EHS

EHS

EHS – What is Exertional Heat Stroke?

It is officially the summer season and even though this is a perennial occurrence, so is the topic of the difficulties associated with heat stroke. Heat stroke is especially dangerous because it is both severe dehydration and the heating of the body’s core. Click to continue reading more about how to identify heat stroke, how to treat it, and most importantly how to prevent it from happening in yourself and others.

What is EHS?

Exertional Heat Stroke is defined as the rise in degrees of the body’s core temperature. This increase in temperature can have devastation and fatal outcomes. Heatstroke is caused by being in environments with high temperatures for a prolonged period of time. To reiterate, this is a medical emergency. Damage to internal organs will occur if this is not treated quickly.

The symptoms of heatstroke include a very high body temperature, usually higher than 104 degrees F, sweating, confusion, irritability, vomiting, nausea, headache and a rapid heart rate. If this person is outside, immediately get them inside into a cool room. You will need to remove any extra clothing and to cool them down as fast as possible including cold showers, ice packs, or wet towels.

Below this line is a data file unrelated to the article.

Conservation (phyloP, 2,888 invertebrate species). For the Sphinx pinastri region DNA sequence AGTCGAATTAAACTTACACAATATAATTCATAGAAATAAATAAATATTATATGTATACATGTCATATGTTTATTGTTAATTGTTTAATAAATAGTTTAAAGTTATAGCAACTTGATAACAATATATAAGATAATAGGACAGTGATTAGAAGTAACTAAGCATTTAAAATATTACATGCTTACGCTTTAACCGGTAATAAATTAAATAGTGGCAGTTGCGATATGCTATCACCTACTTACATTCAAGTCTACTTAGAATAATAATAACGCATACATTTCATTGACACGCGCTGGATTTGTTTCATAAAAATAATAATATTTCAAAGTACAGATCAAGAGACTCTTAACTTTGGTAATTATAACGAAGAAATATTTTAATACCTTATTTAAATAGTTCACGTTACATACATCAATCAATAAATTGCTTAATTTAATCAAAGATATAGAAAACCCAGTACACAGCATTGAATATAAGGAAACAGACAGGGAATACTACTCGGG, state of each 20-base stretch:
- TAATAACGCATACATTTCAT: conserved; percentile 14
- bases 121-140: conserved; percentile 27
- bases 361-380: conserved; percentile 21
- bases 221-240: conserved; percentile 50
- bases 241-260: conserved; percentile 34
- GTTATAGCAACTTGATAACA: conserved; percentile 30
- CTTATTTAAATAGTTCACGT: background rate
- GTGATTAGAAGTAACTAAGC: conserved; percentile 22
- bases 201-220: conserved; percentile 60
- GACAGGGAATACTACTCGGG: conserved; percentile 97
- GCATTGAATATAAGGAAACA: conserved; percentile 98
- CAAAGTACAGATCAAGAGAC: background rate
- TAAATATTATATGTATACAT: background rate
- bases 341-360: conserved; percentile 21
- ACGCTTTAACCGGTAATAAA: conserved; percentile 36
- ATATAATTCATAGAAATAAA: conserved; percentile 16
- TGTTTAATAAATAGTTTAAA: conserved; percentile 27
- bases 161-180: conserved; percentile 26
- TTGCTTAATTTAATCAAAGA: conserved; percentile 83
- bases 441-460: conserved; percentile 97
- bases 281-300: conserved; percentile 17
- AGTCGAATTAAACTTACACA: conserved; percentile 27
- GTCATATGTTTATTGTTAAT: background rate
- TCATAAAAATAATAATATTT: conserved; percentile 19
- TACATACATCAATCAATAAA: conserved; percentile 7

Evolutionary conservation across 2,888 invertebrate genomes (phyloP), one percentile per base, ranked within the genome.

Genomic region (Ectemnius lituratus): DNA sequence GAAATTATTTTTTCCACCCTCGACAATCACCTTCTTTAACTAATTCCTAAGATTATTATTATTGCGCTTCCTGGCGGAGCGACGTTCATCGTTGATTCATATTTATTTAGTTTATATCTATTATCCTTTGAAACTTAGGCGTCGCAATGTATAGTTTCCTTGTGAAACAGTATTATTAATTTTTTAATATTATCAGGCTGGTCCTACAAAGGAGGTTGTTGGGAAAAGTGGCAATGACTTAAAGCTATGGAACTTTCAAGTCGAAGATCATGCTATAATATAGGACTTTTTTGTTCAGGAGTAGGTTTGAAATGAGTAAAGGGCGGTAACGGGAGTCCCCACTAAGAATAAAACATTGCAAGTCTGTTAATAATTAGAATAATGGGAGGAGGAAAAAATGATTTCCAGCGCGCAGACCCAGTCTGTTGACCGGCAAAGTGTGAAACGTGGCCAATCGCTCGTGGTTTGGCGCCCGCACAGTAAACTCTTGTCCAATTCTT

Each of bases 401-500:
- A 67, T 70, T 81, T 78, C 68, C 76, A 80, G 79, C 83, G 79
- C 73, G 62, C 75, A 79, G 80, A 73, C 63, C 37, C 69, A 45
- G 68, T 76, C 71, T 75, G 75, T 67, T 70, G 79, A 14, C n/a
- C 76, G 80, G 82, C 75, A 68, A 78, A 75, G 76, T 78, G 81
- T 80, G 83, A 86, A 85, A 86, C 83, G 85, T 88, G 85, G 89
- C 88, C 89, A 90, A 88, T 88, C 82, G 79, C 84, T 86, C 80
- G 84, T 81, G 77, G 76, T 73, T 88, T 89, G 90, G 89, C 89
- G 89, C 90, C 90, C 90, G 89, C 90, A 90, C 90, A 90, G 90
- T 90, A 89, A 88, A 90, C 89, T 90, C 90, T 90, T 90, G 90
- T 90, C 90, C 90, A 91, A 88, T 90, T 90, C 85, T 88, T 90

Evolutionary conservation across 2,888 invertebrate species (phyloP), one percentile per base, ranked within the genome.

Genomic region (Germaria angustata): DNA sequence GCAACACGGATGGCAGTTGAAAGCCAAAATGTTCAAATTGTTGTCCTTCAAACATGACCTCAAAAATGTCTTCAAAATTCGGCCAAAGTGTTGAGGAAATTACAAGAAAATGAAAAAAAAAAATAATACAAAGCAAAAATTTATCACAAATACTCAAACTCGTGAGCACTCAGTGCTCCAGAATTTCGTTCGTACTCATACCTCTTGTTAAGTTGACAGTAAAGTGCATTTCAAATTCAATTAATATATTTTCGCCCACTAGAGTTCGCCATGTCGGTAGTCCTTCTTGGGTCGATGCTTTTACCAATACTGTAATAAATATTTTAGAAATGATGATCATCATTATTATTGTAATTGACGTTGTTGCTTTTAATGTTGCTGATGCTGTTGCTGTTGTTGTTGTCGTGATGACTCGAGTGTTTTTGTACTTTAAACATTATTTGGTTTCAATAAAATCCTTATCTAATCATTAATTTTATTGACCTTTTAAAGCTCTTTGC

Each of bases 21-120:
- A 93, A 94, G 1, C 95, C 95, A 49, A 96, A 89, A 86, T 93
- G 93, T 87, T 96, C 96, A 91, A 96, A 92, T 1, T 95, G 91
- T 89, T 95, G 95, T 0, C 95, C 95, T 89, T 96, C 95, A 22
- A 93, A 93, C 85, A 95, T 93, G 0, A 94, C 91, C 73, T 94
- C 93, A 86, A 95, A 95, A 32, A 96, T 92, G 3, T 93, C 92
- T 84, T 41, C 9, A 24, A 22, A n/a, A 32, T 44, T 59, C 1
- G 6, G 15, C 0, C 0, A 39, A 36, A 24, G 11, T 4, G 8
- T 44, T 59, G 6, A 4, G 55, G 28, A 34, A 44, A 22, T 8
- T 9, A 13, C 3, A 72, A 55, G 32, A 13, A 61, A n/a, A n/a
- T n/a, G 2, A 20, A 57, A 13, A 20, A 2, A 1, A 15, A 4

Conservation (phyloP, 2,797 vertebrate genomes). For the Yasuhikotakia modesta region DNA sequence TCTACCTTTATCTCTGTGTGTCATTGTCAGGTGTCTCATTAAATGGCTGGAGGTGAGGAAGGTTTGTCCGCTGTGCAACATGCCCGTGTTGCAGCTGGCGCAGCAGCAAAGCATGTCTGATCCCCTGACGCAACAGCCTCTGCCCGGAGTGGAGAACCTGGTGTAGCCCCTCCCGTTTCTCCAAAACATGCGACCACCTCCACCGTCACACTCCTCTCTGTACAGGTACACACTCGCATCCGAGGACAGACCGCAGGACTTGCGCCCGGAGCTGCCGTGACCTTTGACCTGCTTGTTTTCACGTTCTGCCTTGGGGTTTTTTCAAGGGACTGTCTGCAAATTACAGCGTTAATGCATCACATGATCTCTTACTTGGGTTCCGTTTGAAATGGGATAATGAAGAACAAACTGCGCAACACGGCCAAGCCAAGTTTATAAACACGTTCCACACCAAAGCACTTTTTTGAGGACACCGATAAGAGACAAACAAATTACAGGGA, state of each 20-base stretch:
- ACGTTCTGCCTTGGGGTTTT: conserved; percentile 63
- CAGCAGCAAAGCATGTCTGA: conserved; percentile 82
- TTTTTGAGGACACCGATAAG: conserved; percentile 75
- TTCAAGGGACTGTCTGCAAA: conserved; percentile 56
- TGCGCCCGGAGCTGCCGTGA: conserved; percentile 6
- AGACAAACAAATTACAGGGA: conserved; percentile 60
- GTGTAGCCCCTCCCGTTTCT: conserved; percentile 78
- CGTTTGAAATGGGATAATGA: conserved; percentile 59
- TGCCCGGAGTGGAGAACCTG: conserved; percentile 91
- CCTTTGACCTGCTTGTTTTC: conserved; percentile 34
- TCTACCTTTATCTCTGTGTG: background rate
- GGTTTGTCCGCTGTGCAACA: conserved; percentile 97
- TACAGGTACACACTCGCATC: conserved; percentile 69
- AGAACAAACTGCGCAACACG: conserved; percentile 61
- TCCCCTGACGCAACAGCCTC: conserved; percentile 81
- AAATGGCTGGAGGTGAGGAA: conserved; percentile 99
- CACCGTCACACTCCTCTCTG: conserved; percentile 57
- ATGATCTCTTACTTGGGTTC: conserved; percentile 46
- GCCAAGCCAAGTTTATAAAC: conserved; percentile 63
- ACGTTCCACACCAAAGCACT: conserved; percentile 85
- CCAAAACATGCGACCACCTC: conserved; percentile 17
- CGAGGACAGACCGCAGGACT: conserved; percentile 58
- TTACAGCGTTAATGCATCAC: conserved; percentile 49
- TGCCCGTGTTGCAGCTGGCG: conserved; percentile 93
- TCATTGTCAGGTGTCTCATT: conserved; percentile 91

What to Expect with Medical Care

If someone with heatstroke arrives at a medical facility, the staff is going to act very quickly. They will be focused on lowering your internal temperature. You may be put in a cold water bath, have water misted and then have a fan blowing cold air on to you, or use a cooling blanket. The patient will need to have plenty of fluids to replenish themselves.

How to Prevent EHS?

EHS happens when someone is either doing strenuous activity in the heat, or has been in the heat for a long time. It is important to not drink alcohol if you know you are going to be outside because this will make heat stroke more likely to happen. People who are over the age of 65 are more likely to get heatstroke due to the degradation of their nervous system.

Other preventative techniques include wearing loose clothing, staying hydrated, not staying in a parked car, remembering to take children out of parked cars, and don’t exercise or do excessive amounts of work in the heat.

Final Thoughts

Have you ever gotten heatstroke? Do you know what to do in a medical emergency for someone who likely has EHS? Did this article teach you something? Check out our tips on how to have safe summer fun. Comment below!

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